The trend of cyberattacks is at its peak, impacting every possible sector. The Automation industry may also be at risk. Trend Micro has researched this serious issue and given us a deeper understanding of how it works.
Rogue Robots: Testing the Limits of an Industrial Robot’s Security is the title of Trend Micro’s newest research paper. The study examines how easily an industrial-grade robot may truly be “hacked,” shows for the first time how robots can be compromised and make recommendations for how the Fourth Industrial Revolution can move toward a more secure future (Industry 4.0). Researchers from the Politecnico di Milano (POLIMI) in Italy and Trend Micro’s Forward-looking Threat Research (FTR) team collaborated on this study.
The study focuses on the safety and susceptibility of industrial robots. Industrial robots are expected to become more complicated and networked due to the Industry 4.0 revolution, making them vulnerable to assault. Industrial robots can become vulnerable in a variety of ways, according to Trend Micro’s analysis, including the use of outdated software, weak authentication, exposure due to the use of public IP addresses, vulnerable OSs and libraries, outdated or cryptographic libraries, and weak authentication systems with fixed, unchangeable credentials.
The Trend Micro FTR Team discovered about 83,673 devices vulnerable to remote attackers, and 5105 lacked authentication, allowing unlimited access with anonymous credentials. According to search results from Censys, ZoomEye, and Shodan, these industrial equipment are located on public IP addresses, which may include exposed industrial robots. This raises the possibility that attackers may get access to and hack them. The US tops the globe in having the most computers that are thus manner connected to the internet, according to research from Trend Micro.
Several components must work well together for an industrial robot to operate. Industrial robots must function with high integrity, accuracy, and safety. A cyber-attacker may seize control of a robot if any of these operating conditions are violated, especially if a digital attack brought about the infringement. The experts at Trend Micro were able to show attack scenarios on real standard industrial robots in a controlled lab environment and examine the effects of system-specific attacks in their thorough security investigation. The presentation illustrated how remote attackers might alter or add small flaws in the manufactured product, harm the robot physically, steal trade secrets, or hurt people.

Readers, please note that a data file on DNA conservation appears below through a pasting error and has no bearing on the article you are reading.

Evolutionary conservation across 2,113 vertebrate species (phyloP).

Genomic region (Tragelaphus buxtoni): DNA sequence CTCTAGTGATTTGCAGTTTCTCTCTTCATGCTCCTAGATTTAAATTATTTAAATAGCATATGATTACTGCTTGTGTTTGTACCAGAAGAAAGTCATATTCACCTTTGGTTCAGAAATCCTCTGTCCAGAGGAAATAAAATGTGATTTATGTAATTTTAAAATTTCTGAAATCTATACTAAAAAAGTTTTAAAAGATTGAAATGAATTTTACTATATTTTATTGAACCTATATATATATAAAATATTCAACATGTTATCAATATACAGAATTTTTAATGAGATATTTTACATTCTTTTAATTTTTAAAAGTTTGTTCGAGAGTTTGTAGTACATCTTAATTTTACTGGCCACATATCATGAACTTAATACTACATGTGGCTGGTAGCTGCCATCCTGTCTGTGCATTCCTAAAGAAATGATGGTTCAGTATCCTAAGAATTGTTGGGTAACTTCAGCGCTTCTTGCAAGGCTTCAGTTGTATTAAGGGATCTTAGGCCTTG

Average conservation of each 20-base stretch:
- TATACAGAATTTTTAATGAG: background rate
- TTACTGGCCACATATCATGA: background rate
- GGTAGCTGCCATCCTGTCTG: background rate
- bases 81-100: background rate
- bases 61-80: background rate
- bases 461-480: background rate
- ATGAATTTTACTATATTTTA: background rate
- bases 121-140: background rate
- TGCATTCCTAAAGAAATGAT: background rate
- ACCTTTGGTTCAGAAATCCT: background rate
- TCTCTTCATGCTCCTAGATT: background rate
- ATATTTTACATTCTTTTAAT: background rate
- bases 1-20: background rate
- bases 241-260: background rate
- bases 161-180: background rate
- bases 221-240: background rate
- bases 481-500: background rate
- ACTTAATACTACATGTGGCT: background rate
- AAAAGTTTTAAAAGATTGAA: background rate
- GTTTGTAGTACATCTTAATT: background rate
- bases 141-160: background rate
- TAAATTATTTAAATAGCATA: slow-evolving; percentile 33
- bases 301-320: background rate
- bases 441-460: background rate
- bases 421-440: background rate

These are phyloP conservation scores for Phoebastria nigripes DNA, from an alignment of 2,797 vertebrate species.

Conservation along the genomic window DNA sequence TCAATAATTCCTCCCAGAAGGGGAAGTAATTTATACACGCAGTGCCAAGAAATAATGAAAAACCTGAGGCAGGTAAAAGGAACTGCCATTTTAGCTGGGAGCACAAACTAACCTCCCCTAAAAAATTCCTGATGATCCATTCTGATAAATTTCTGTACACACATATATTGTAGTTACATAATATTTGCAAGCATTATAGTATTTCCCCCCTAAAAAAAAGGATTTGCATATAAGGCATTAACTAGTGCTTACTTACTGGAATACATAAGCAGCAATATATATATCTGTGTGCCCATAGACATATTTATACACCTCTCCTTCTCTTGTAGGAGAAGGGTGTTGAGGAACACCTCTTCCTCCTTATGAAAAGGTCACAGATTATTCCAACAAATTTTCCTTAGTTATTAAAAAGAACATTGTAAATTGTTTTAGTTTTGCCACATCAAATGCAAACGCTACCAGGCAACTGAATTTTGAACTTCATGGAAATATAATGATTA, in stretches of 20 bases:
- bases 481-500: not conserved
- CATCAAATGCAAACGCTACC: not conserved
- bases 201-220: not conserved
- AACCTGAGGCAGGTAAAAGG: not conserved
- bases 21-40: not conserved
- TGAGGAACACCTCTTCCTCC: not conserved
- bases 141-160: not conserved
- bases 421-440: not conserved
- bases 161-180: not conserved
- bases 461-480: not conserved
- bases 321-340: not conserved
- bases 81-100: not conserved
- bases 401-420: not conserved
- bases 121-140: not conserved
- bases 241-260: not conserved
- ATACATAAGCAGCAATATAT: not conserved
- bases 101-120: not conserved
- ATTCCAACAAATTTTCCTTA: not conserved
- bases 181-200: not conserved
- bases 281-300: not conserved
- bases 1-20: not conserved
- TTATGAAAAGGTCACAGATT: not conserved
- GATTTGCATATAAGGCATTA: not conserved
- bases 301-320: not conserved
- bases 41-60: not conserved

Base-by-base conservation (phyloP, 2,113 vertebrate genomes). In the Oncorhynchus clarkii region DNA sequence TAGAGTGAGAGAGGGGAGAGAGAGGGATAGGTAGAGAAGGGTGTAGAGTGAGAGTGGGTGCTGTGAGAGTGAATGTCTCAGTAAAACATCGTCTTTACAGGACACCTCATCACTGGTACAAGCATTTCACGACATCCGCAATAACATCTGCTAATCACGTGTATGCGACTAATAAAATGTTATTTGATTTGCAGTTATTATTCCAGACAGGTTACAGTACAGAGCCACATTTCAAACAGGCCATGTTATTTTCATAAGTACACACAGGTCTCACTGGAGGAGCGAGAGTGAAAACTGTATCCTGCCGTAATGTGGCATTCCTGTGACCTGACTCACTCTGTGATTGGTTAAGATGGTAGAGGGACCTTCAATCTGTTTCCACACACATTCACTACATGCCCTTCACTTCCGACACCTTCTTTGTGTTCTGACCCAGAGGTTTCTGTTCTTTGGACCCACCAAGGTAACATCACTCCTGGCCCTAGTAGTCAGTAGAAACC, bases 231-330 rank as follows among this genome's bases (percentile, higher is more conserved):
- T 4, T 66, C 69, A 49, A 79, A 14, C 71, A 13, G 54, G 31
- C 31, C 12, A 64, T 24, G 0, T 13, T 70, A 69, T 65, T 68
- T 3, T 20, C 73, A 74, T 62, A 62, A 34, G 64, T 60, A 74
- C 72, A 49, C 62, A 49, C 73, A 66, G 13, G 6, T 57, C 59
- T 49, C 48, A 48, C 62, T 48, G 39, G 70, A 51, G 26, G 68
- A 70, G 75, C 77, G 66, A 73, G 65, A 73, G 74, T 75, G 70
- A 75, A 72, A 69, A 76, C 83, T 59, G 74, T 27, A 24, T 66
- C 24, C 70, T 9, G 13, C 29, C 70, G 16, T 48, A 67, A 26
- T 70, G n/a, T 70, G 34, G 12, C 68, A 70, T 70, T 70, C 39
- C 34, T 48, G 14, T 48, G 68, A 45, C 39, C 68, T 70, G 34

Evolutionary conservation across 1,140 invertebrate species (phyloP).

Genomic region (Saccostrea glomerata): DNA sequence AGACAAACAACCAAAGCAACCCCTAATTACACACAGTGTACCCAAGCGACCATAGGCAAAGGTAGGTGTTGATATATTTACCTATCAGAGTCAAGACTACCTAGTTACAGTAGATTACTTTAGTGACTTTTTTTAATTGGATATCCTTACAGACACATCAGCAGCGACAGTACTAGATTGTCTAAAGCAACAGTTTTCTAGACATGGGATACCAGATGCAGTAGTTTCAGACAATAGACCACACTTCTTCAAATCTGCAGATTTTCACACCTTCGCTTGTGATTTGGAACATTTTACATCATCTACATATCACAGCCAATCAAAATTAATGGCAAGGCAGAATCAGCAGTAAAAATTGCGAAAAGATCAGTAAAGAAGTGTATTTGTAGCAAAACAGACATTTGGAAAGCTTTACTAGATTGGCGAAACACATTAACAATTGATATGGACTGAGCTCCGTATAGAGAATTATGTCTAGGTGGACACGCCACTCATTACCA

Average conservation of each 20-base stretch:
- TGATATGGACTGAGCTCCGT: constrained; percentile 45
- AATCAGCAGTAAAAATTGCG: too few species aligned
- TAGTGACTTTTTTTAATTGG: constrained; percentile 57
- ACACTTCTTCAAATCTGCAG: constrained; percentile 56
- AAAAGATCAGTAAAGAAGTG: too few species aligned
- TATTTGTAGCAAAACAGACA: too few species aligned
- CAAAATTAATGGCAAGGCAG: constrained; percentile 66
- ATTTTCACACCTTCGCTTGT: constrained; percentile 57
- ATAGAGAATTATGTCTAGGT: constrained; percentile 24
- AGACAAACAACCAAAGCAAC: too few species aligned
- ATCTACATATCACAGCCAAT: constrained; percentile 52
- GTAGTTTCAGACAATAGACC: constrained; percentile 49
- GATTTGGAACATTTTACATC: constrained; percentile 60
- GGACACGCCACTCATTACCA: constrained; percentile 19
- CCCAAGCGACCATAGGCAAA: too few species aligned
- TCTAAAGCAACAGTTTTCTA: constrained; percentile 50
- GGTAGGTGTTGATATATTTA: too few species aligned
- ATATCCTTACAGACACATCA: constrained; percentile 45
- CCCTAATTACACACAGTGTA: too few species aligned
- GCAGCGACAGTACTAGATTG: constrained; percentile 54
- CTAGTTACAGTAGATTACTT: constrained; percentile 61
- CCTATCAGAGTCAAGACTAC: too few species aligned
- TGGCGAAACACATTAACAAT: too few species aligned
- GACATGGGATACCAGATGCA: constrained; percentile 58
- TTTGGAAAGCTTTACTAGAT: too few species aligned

Researchers from Trend Micro identified five different types of assaults that may be launched once an attacker successfully exploits one of the many flaws we discovered in the implementations and architectures of industrial robots. The vendors with which Trend Micro collaborates closely have acted responsibly in light of the findings and have a good outlook on protecting the present and upcoming generations of industrial robots. The development of a more secure Industry 4.0 is something we hope studies like this will contribute to, said Mr. Nilesh Jain, Country Manager (India and SAARC), Trend Micro.
The issue is that as these systems become smarter and more linked, their attack surface has increased, as the paper reveals. While new APIs allow people to control robots through smartphone apps, web services let external software or devices “talk” with their robot controller via HTTP queries. Even robot app stores are starting to appear. Some industrial robots can even be accessed directly from the internet for remote monitoring and maintenance.
By 2018, it is predicted that there will be 1.3 million of them working in factories worldwide, performing various jobs in a wide range of industries, including die-casting, welding, and packaging. These technologies are essential to the development of Industry 4.0, a new wave of innovation centred on automation and smart factories that have the potential to revolutionize civilization in a manner comparable to the early steam engines in the late 18th century.